Map showing Karong-Senapati areas

Map showing Karong-Senapati areas

In 1952 under the leadership of Phizo ‘ the Naga (NNC) boycotted the Indian election, which was quite successfully. The general election in 1952 was totally boycotted in Naga areas; not a single nomination was filled in the Naga areas; not a single vote was cast. The Nagas also stayed away from the District Councils. The school teachers and other govt. employers resigned their jobs and the people refused to pay taxes. Let’s also try to examine the cooperation, unity and capability to convince and mobilize of the present Naga leaders who boycotted the Indian election and commenced to involve in so called Indian election.

In last 13th Lok Sabha election ‘ the NSCN-IM again boycotted Indian election in Nagalim as they don’t want to come under the constitution of India. In this election ‘ the Outer Manipur seat was won by Kim Gangte (a non Naga candidate) as the Naga people boycotted the Lok Sabha election and other communities selected her unanimously.

The strategy and the policy of the Naga underground changed in 14th Lok Sabha election; the Naga underground wanted to have their own candidate who will represent in Indian parliament for the Naga people in Delhi. In this election ‘ Mani Cheranamei (an Independent MP candidate) was chosen by the NSCN-IM faction for the Naga people and he was elected in last election. However many villagers and leaders said that NSCN-IM compelled them to vote for Mani only. When we studied the Naga political history it is observed that the Naga underground did not want the Naga people to involve so called in Indian election and boycotted twice. However the Indian politicians (leaders) want the Naga to be the part of the India and participate in every Indian election. Now the policy of the underground is just reversed and the thinkers and the people who are interested on Naga issue may be abstruse to comprehend this reversal policy.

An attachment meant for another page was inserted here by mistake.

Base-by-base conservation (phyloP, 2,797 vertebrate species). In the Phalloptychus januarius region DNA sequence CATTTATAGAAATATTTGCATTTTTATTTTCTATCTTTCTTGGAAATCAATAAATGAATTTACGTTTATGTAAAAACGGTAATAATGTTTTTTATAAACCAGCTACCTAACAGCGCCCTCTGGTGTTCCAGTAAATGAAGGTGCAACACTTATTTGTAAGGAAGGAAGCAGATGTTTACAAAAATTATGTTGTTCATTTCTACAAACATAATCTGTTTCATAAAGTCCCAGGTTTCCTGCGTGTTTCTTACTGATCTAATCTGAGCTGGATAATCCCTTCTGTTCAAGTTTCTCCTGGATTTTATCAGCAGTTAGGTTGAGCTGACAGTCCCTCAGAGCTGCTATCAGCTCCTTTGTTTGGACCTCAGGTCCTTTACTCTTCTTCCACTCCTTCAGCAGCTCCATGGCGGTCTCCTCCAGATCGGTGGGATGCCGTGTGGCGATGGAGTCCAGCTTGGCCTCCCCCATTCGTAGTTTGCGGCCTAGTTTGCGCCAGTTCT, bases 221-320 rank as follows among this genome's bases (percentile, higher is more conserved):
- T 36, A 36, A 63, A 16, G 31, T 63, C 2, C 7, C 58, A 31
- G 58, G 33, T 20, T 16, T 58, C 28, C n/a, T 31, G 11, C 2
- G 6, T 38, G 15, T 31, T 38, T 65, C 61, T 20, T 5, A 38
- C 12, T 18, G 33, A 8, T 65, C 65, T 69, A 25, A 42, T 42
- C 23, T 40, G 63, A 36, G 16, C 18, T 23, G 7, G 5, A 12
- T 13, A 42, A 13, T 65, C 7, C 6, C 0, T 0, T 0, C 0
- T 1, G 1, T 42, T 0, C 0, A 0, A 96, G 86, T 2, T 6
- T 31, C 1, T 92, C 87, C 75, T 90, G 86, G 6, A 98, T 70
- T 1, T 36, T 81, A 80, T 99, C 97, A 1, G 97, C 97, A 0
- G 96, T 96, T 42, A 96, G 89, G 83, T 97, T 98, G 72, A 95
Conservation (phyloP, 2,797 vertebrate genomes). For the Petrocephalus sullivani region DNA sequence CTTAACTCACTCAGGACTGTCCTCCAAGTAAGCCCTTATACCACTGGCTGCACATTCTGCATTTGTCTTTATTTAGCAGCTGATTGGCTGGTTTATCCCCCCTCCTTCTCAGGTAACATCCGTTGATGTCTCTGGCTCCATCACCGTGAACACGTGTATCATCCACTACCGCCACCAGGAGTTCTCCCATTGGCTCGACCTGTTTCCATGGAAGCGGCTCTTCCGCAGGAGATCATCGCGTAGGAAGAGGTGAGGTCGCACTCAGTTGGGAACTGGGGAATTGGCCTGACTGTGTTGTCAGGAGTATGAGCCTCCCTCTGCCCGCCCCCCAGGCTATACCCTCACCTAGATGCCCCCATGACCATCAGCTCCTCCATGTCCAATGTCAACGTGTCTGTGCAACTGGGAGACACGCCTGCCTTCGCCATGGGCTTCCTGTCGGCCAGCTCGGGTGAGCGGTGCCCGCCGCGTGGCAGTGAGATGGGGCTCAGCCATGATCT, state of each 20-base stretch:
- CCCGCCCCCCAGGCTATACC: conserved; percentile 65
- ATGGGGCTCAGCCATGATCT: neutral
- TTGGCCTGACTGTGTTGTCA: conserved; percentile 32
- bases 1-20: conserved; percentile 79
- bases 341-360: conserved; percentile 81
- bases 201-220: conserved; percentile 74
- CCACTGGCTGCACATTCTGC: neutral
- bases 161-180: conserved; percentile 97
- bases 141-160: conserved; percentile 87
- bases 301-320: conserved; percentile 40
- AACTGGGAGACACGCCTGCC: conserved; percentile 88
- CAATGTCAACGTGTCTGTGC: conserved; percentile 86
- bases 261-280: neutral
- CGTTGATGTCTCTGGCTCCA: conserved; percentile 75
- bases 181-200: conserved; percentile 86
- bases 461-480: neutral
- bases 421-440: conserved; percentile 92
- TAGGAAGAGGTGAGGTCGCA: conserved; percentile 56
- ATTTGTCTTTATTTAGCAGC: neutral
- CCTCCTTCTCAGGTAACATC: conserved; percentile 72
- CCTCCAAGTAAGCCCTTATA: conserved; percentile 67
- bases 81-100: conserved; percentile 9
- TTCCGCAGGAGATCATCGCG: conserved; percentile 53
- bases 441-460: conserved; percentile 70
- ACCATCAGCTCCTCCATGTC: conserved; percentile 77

In this 15th Lok Sabha election ‘ the Naga underground wants MP Mani Cheranamei to represent again for the Naga people in Delhi. However they did not stopped any other Naga candidate to nominate and it is strange that after nomination ‘ the people were not allowed to cast their votes for other candidates except for Mani. Why don’t they make understand and stop the aspiring MP candidates before their nomination is done? There were some round of talks between the village leaders and other leaders with the NSCN-IM leaders in Senapati and its periphery areas. However the NSCN-IM could not convinced and mobilized the public leaders and ultimately the voting day arrived. In Poumai Naga areas ‘ the NSCN-IM once again commenced to threaten the village leaders to vote for Mani Cheranamei only. On the day of election ‘ most of the underground went to their own villages and started to woo the villagers to vote for their candidate but the villagers were not convinced without any muscle power.